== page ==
My Lords, all this is good and we should be grateful for the statesmanship of those who made it possible—not least those in Israel who have realised the need for some step forward if the integrity of the State is to be recognised by its neighbours. But there will be very great difficulties unless there are further agreements between the Arabs and the Israelis—and fairly soon at that. The next task upon which Dr. Kissinger and the other participants must embark is that of the Golan Heights. At the same time they have to remember that, although individual problems may be solved in a step-by-step approach, the Arab-Israeli dispute is something which must be considered as a whole. Those who, like me, have recently been to the Golan Heights and have seen it from both sides realise the difficulties that face us.

If you go to Syria and are taken to the town of El Quneitra at the base of the Syrian side of the Golan Heights, and you look at the Israeli fortifications dominating the plain to Damascus, you can well understand the attitude of the Syrian Government, outraged that their territory has been taken from them and threatened—as they see it—by Israeli military dominance of the Heights. If you go to the Israeli side, as I did in July, and visit the Golan Heights themselves and see the vulnerability of the Israeli side, equally at the mercy of those who occupy those Heights, then you can understand equally well the feeling of vulnerability of the Israelis.

I do not believe there is any solution to this matter which does not involve a neutral zone on the Golan Heights, controlled and policed by some international force. Surely that is possible. But even when that difficult problem has been solved there remains the West Bank of Jordan—undoubtedly Arab territory, yet its border delineated to within seven miles of the City of Tel Aviv. Lastly, the problem of Jerusalem. And who shall say, contemplating the history of the world, that religious problems are the easiest ones to solve? But we can take comfort from what has happened, and I know that Her Majesty's Government will do everything in their power to help Dr. Kissinger in the next stage of his negotiations, for he certainly needs that help as do those moderate men on both sides who seek to find a peaceful solution.

My Lords, I have not spoken of defence except in the context of détente, and I will leave it to my noble friend Lord Strathcona to speak in more detail. But I want to say one thing: there are already rumours of further cuts in the defence budget. This comes at a time when already there have been very significant reductions in British capability, when our allies are openly worried about the British contribution to NATO, and when there is no sign of a slackening in Soviet arms expenditure, or a lessening of her capability. I beg the noble Lord opposite to remember, when he said that NATO should be an instrument of détente as well as defence, that NATO should also be an instrument of defence as well as détente. This prospect of further cuts comes at a time when the prospect of détente makes people believe that it has arrived because it is talked about.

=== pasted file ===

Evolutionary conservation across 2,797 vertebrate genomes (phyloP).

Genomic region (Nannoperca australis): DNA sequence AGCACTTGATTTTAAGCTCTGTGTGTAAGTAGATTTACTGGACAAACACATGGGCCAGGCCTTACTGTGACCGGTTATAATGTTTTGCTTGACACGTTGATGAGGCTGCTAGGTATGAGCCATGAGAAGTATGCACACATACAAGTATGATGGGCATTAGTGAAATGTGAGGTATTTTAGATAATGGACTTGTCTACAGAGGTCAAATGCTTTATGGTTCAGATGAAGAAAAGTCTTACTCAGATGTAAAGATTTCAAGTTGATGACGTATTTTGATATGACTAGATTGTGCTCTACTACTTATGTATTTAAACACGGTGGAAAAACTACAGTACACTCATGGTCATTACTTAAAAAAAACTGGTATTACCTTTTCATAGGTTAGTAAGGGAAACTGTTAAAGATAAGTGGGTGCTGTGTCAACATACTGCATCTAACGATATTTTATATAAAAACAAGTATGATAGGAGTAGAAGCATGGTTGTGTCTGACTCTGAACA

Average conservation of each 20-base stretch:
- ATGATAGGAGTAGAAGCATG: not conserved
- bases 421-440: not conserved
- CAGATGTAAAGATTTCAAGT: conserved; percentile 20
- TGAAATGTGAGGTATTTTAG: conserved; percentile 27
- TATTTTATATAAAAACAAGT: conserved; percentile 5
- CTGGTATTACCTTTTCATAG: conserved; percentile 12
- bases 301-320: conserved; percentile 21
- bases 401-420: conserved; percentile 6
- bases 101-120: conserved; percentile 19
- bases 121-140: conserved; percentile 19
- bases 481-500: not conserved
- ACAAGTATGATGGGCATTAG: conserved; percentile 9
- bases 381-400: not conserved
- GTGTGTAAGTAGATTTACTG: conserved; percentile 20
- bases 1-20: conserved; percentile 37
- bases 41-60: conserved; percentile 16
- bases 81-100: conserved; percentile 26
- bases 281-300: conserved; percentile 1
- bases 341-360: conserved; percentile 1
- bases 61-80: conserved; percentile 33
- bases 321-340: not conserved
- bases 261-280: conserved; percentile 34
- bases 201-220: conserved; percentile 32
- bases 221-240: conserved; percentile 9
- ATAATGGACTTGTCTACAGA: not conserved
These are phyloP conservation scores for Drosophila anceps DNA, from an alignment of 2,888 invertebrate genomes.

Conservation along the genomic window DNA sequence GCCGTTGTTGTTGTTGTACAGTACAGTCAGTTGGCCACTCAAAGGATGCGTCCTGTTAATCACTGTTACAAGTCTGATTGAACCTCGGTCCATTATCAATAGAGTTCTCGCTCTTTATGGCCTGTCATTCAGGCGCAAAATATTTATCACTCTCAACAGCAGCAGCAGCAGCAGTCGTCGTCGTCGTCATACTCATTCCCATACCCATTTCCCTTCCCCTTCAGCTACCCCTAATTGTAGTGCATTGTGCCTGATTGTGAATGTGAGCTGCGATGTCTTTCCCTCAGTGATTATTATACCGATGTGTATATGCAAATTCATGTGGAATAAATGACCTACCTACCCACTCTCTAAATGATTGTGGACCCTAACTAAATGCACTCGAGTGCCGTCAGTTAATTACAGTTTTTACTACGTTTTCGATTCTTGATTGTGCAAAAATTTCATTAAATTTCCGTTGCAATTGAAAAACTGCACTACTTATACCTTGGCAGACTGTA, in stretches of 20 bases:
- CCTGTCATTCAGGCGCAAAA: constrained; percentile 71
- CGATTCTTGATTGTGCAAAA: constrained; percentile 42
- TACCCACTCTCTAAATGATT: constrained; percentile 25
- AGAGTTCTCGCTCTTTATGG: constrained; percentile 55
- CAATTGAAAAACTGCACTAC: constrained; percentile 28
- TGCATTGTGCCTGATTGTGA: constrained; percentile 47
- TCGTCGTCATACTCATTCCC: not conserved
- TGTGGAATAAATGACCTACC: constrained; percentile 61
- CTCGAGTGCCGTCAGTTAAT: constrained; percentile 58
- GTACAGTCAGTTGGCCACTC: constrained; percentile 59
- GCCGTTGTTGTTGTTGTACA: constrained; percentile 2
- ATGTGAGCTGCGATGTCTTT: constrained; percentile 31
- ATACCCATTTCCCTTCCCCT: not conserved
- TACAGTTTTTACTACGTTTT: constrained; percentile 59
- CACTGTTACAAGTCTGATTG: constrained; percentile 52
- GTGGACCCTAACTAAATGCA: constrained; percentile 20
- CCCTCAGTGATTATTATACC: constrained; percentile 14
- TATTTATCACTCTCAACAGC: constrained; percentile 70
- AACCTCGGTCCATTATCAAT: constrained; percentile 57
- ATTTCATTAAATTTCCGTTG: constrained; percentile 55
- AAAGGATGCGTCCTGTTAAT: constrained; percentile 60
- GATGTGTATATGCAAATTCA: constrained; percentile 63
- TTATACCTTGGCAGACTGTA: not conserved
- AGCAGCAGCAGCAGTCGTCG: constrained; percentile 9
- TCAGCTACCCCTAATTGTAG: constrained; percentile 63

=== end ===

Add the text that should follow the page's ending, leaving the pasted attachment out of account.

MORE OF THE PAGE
Now it is rumoured we are to have a further £600 million cut in the defence budget. This in addition to the very severe cuts which were made last year. Your Lordships will remember that at that time it was claimed by the Government that those cuts were the result of the most comprehensive review ever undertaken in the defence Services. Let us suppose for a moment that that is true, and that the exercise was not merely designed to make respectable a pre-ordainedcut. If we are to believe the Government, then after the most extensive review ever undertaken conclusions were reached which enabled the Government to cut defence expenditure by a very substantial sum. Presumably the review body decided that these were the maximum cuts consistent with the Government's defence policy and their international obligations. If that were not so, greater cuts would then have been made. What, then, are we to believe if the further cuts are to be made? Either the review was a sham, a cover up, so to speak, unrelated to defence needs or, regardless of their own inquiry, the Government intend to reduce the level of defence expenditure below the minimum which their own Committee believed to be right or safe.

We shall be watching closely what is proposed about defence expenditure. Let the Government not misunderstand the consequences of their actions. What of the increased unemployment which will be inevitable if there are further cuts? Retrenchment must be in manpower if in anything. What of the future of those two industries which are about to be nationalized—the shipbuilding industry and the aircraft industry? That will give them a good start. Let the Government not misunderstand the consequences of their actions upon their allies, who themselves wish to reduce their defence expenditure. Let them not underestimate the consequences of their actions on the United States and its public opinion. If the Government shirk their duty and put our safety at risk, then let them be in no doubt what the reaction will be in this country from those who are aware of the vast superiority of the Warsaw Pact, the weakness of NATO, and those who believe the duty of this Government is to maintain adequate defence forces for the safety of their own citizens.